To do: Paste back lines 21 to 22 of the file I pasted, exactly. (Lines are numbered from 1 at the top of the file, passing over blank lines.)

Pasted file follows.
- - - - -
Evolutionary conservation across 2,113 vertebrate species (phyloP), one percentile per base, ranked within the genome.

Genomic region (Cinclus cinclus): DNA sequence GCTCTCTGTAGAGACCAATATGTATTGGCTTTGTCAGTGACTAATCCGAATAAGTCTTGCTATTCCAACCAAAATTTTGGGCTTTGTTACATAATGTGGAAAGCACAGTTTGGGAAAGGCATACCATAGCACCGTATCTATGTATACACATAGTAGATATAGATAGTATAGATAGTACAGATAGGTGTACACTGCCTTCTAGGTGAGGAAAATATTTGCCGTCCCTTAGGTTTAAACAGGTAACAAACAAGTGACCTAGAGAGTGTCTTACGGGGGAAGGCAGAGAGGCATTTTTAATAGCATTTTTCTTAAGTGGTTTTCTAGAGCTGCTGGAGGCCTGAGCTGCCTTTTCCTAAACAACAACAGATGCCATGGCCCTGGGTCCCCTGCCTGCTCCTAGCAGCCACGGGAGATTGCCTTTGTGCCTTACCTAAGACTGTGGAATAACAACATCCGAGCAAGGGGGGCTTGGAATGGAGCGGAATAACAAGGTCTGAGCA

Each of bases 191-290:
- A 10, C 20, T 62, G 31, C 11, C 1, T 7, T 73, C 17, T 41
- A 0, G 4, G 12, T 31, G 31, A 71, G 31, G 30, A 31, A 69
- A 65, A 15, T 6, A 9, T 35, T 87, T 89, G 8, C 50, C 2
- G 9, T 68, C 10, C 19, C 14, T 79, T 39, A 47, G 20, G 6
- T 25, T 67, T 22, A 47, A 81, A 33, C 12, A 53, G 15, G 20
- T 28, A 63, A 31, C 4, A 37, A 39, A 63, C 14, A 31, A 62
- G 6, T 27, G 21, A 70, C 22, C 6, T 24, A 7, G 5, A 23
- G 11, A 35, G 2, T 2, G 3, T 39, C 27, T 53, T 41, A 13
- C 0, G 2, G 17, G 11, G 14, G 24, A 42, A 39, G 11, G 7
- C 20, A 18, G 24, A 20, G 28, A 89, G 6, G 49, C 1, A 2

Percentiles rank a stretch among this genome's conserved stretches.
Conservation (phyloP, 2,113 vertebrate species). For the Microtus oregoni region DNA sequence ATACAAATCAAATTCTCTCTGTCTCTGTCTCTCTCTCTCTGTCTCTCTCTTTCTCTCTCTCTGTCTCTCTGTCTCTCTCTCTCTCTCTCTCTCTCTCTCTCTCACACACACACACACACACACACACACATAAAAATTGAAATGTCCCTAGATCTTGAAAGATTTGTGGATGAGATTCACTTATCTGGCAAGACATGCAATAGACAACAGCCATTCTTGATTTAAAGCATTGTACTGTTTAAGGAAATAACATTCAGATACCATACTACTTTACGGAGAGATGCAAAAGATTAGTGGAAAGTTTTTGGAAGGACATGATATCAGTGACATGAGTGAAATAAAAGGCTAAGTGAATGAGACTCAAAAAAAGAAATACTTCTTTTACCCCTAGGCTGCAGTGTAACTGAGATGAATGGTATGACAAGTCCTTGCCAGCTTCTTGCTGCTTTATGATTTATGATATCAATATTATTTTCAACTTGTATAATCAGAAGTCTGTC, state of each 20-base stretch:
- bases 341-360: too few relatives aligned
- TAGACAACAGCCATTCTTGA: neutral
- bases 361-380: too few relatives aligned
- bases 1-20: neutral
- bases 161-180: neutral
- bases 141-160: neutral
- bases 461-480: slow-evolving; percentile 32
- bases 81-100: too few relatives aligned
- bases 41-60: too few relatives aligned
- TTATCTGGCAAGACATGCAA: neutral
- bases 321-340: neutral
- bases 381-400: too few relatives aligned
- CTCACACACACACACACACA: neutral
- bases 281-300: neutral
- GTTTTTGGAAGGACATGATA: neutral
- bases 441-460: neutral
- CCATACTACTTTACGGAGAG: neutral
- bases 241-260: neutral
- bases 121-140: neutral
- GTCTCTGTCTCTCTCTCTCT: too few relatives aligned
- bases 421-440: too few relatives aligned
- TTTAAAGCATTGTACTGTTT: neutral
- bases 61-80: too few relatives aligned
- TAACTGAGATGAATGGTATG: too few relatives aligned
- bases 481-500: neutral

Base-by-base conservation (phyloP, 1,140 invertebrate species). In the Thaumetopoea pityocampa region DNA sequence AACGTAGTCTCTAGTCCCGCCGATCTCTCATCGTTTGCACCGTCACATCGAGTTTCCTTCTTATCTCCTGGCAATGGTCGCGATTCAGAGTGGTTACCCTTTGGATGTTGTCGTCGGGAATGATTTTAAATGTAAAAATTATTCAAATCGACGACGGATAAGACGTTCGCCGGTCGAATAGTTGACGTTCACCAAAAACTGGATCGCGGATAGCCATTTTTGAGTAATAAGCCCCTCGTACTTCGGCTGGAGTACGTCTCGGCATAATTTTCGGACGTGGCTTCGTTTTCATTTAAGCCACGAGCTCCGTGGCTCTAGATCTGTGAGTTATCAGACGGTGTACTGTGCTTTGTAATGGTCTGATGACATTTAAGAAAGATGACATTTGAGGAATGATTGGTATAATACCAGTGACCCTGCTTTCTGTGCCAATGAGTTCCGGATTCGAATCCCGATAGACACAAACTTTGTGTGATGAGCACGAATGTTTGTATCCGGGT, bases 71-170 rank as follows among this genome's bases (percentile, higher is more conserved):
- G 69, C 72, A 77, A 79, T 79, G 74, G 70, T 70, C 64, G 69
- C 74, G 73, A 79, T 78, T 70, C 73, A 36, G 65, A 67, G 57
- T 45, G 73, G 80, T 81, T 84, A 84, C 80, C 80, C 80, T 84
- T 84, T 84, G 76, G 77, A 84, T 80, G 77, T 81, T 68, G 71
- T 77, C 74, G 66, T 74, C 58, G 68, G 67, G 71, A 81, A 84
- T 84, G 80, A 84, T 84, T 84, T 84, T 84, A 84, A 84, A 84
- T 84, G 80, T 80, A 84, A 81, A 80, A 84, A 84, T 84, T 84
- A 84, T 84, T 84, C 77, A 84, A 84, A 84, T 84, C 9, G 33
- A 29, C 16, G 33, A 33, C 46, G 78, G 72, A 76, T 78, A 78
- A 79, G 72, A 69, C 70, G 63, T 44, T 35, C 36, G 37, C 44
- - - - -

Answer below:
- bases 141-160: neutral
- bases 461-480: slow-evolving; percentile 32